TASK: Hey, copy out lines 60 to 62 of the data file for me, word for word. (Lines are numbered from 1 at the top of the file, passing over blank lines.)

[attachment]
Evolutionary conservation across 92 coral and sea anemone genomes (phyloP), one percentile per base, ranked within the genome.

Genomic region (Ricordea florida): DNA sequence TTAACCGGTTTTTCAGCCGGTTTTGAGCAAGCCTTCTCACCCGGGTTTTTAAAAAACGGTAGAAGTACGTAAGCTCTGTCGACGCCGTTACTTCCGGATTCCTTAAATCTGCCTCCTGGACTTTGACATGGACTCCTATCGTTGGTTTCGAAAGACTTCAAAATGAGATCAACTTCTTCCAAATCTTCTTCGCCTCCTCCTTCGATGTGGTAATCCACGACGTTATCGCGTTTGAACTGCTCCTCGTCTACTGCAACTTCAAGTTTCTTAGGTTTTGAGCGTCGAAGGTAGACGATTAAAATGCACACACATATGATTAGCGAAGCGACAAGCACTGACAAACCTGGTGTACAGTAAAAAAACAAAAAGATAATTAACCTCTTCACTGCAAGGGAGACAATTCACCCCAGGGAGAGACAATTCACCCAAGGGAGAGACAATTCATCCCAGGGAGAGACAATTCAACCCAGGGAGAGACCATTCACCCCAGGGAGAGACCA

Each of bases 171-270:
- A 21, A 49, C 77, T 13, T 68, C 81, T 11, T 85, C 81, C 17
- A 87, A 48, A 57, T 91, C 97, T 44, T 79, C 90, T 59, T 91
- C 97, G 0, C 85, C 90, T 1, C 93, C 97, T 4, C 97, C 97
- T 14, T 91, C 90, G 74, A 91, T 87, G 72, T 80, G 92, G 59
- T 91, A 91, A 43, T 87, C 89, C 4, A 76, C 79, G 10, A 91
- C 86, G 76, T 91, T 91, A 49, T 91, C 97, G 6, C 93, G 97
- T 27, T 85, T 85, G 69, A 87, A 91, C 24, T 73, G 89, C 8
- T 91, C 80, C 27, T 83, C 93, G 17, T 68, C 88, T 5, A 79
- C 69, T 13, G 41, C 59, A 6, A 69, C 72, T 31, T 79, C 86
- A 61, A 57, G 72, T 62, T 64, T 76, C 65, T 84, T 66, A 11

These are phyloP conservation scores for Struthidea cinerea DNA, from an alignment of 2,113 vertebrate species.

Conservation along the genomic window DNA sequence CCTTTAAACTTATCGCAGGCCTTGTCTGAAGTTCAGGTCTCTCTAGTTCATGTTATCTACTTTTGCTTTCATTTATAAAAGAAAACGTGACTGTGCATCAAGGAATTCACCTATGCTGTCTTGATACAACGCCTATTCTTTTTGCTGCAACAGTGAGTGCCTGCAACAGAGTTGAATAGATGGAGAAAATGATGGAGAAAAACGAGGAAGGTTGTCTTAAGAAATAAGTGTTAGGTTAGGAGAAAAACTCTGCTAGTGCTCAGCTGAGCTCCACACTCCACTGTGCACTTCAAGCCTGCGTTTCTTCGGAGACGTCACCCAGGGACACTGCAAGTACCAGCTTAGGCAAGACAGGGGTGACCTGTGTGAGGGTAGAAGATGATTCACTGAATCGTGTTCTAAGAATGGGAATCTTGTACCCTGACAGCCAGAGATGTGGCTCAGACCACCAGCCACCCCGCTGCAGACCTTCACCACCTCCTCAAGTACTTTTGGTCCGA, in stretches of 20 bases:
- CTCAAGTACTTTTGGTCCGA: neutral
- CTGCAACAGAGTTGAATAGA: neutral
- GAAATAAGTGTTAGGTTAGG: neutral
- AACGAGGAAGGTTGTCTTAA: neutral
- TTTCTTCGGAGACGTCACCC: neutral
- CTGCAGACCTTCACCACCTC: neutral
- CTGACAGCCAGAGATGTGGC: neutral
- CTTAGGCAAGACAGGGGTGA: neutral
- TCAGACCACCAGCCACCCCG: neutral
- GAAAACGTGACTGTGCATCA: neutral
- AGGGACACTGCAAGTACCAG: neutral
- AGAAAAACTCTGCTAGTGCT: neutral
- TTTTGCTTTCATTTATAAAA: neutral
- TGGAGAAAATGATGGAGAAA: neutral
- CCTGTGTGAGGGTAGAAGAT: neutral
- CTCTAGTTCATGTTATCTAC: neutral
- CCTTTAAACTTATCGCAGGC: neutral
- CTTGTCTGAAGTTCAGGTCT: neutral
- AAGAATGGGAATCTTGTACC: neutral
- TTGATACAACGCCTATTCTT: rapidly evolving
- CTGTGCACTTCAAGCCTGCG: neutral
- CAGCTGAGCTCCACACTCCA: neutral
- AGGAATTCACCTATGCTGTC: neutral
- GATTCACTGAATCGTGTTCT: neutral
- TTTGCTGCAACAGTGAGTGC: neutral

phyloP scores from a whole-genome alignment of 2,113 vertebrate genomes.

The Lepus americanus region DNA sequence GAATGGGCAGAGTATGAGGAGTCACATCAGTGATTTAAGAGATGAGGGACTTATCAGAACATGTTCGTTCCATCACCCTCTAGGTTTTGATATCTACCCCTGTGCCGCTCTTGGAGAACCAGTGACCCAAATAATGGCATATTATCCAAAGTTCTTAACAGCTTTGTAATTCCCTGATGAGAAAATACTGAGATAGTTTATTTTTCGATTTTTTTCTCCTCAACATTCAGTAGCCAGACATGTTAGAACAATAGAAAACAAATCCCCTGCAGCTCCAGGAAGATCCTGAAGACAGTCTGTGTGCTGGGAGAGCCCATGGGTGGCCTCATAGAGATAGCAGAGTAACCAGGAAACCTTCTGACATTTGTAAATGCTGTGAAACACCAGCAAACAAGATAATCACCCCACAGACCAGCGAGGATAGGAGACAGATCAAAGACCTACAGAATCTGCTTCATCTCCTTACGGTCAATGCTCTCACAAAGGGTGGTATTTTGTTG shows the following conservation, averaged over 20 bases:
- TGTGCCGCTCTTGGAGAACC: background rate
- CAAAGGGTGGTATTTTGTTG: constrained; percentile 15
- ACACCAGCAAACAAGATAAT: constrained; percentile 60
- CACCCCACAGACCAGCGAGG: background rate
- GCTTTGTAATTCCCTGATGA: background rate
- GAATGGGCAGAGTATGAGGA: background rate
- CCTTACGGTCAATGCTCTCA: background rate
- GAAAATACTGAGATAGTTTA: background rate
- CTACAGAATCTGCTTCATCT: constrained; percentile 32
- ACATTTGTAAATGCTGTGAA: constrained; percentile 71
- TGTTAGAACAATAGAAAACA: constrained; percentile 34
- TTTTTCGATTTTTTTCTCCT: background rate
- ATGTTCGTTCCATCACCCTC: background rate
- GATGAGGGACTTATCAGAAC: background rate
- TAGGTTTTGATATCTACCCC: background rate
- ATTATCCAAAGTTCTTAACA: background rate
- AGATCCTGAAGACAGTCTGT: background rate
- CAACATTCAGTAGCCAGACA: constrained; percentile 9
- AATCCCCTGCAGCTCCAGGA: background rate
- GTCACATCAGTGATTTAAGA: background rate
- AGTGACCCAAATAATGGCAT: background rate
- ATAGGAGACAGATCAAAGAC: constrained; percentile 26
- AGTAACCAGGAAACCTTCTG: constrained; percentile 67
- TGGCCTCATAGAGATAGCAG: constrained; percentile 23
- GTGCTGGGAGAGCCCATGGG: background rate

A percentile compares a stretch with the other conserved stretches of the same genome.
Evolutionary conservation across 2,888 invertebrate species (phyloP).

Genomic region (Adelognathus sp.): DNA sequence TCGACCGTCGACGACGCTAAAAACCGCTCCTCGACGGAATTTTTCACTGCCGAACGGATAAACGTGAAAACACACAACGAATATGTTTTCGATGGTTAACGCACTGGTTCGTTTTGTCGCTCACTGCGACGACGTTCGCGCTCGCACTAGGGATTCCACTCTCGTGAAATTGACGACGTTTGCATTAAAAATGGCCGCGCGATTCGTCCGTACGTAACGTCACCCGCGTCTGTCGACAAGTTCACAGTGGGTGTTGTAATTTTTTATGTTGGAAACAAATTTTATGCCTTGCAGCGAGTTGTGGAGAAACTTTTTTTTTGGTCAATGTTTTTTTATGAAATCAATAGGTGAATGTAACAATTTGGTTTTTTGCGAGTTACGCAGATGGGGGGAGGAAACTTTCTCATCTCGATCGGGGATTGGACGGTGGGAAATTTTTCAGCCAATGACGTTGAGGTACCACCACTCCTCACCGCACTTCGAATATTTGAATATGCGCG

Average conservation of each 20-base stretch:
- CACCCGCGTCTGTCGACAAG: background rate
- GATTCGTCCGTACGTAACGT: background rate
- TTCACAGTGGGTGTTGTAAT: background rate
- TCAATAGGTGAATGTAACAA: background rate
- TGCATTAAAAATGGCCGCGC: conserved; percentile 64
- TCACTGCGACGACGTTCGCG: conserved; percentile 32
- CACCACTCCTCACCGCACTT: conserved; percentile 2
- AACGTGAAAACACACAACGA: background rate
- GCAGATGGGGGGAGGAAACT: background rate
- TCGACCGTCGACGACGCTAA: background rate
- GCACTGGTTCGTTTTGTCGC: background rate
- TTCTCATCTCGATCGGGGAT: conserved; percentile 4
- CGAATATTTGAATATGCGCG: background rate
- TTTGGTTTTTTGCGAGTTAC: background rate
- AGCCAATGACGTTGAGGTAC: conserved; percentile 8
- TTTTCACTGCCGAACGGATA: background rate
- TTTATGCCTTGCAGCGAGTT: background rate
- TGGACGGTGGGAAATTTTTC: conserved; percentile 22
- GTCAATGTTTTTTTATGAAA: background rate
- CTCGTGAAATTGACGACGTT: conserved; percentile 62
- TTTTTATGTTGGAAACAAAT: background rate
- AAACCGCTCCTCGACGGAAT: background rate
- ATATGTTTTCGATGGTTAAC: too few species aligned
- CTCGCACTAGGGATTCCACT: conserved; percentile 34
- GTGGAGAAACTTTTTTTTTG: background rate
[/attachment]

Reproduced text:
- CAACATTCAGTAGCCAGACA: constrained; percentile 9
- AATCCCCTGCAGCTCCAGGA: background rate
- GTCACATCAGTGATTTAAGA: background rate